Ocular myopathy, typically manifesting as progressive external ophthalmoplegia (PEO), is among the most common mitochondrial phenotypes. The purpose of this study is to better define the clinical phenotypes associated with ocular myopathy. This is a retrospective study on a large cohort from the database of the “Nation-wide Italian Collaborative Network of Mitochondrial Diseases”. We distinguished patients with ocular myopathy as part of a multisystem mitochondrial encephalomyopathy (PEO-encephalomyopathy), and then PEO with isolated ocular myopathy from PEO-plus when PEO was associated with additional features of multisystemic involvement. Ocular myopathy was the most common feature in our cohort of mitochondrial patients. Among the 722 patients with a definite genetic diagnosis, ocular myopathy was observed in 399 subjects (55.3%) and was positively associated with mtDNA single deletions and POLG mutations. Ocular myopathy as manifestation of a multisystem mitochondrial encephalomyopathy (PEO-encephalomyopathy, n = 131) was linked to the m.3243A>G mutation, whereas the other “PEO” patients (n = 268) were associated with mtDNA single deletion and Twinkle mutations. Increased lactate was associated with central neurological involvement. We then defined, among the PEO group, as “pure PEO” the patients with isolated ocular myopathy and “PEO-plus” those with ocular myopathy and other features of neuromuscular and multisystem involvement, excluding central nervous system. The male proportion was significantly lower in pure PEO than PEO-plus. This study reinforces the need for research on the role of gender in mitochondrial diseases. The phenotype definitions here revisited may contribute to a more homogeneous patient categorization, useful in future studies and clinical trials. © 2017, Springer-Verlag GmbH Germany.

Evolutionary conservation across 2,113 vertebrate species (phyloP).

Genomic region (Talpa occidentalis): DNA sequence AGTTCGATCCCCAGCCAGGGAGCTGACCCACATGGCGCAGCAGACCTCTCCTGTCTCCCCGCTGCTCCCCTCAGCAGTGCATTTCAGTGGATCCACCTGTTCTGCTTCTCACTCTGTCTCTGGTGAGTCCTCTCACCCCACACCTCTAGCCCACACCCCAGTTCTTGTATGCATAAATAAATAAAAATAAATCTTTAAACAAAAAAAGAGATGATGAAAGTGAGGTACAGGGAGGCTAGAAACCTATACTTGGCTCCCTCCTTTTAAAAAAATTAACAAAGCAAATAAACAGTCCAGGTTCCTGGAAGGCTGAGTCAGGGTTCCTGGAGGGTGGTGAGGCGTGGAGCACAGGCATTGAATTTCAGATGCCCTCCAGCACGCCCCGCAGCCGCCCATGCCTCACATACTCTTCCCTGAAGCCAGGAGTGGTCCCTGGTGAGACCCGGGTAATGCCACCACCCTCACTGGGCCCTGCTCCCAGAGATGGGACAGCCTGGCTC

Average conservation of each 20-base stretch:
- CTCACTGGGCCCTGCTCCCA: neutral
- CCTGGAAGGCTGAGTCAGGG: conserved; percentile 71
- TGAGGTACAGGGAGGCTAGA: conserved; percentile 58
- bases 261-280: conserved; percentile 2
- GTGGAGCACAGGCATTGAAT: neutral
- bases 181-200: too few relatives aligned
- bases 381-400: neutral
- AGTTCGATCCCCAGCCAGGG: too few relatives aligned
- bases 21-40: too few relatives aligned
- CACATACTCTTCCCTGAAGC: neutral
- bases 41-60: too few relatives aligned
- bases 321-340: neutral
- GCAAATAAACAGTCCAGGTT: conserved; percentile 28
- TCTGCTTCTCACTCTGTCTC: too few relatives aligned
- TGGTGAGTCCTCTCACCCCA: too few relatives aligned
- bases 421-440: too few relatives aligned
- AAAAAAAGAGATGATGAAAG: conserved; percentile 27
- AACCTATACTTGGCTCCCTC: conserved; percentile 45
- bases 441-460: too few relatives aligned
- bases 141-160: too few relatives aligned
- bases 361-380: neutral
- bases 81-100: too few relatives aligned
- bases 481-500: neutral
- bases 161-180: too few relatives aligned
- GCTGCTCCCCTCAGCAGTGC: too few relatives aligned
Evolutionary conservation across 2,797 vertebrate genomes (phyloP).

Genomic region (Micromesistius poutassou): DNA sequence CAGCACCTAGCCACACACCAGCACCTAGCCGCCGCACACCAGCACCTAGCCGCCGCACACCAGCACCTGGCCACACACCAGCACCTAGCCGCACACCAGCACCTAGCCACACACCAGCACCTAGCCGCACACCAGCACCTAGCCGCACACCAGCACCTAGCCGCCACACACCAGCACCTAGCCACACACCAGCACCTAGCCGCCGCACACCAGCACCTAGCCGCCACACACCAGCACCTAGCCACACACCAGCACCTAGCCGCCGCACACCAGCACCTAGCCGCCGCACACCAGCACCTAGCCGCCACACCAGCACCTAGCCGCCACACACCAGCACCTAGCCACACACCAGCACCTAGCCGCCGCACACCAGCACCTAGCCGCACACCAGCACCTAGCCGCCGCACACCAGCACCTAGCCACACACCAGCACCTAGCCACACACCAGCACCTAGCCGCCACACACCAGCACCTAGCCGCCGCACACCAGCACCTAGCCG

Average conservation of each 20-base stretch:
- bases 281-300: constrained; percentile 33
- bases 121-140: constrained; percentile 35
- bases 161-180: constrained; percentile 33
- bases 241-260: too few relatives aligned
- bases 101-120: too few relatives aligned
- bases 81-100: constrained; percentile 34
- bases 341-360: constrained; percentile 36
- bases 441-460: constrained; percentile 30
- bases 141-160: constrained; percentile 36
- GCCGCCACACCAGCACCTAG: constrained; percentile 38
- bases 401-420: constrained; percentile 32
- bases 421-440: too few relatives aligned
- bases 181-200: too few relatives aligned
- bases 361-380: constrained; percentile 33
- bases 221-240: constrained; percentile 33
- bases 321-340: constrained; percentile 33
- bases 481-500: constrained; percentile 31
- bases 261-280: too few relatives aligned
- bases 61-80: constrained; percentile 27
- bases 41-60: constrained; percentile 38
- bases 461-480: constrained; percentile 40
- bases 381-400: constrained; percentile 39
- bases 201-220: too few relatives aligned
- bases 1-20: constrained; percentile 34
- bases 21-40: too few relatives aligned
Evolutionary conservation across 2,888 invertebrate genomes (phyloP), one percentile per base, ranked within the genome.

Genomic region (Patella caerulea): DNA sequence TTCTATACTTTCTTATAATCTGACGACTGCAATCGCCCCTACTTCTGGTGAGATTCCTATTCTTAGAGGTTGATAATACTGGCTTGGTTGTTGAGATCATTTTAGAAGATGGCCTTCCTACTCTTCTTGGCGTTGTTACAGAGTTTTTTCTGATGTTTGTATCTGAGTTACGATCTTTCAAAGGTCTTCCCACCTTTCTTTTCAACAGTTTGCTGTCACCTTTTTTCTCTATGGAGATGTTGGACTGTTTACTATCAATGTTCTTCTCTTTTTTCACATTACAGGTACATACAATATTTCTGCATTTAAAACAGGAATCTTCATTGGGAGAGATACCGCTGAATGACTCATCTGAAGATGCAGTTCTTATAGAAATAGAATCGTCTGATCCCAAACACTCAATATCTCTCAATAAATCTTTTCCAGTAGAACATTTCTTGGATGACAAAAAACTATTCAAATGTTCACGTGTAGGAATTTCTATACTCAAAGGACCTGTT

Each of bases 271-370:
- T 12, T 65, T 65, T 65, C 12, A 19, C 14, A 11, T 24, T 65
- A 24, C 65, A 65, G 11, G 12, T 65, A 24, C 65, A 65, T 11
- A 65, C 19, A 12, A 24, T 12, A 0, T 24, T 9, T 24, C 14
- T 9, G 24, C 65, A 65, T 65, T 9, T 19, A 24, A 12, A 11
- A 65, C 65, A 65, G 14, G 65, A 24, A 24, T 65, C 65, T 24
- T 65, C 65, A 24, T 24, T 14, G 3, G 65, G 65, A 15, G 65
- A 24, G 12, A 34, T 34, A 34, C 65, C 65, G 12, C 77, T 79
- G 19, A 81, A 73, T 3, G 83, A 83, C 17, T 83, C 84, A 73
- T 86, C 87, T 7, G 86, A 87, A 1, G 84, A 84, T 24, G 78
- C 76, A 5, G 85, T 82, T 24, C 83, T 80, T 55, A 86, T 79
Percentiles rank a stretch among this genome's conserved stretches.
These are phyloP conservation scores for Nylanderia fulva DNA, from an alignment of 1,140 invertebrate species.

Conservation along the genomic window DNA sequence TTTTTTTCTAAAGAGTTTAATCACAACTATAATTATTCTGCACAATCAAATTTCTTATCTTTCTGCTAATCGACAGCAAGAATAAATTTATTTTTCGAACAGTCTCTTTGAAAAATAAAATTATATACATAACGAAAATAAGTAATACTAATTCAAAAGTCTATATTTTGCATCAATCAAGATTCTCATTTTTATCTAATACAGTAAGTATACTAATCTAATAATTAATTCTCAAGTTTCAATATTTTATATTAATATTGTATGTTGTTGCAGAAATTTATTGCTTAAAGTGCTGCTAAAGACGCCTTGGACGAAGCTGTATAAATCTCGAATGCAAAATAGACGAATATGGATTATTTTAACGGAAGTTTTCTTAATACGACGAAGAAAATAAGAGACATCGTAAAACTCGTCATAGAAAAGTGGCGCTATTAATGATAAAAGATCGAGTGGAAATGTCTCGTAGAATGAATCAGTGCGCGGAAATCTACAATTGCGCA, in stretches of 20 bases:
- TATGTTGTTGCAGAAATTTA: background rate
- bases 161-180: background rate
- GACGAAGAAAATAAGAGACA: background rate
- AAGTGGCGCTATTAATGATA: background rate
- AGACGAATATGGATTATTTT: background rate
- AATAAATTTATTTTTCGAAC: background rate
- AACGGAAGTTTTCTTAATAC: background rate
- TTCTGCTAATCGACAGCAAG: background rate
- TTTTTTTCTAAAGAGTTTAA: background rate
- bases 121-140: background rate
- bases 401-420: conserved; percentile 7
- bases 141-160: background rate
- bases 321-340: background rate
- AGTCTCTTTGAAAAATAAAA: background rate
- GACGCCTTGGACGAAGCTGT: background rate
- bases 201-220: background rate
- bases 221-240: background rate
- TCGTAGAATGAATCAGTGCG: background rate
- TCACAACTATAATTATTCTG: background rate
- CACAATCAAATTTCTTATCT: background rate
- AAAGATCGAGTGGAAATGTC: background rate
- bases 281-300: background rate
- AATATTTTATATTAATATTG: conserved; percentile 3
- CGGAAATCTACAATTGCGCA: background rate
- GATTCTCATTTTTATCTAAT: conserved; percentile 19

- Mitochondrial disorders
- Mitochondrial myopathy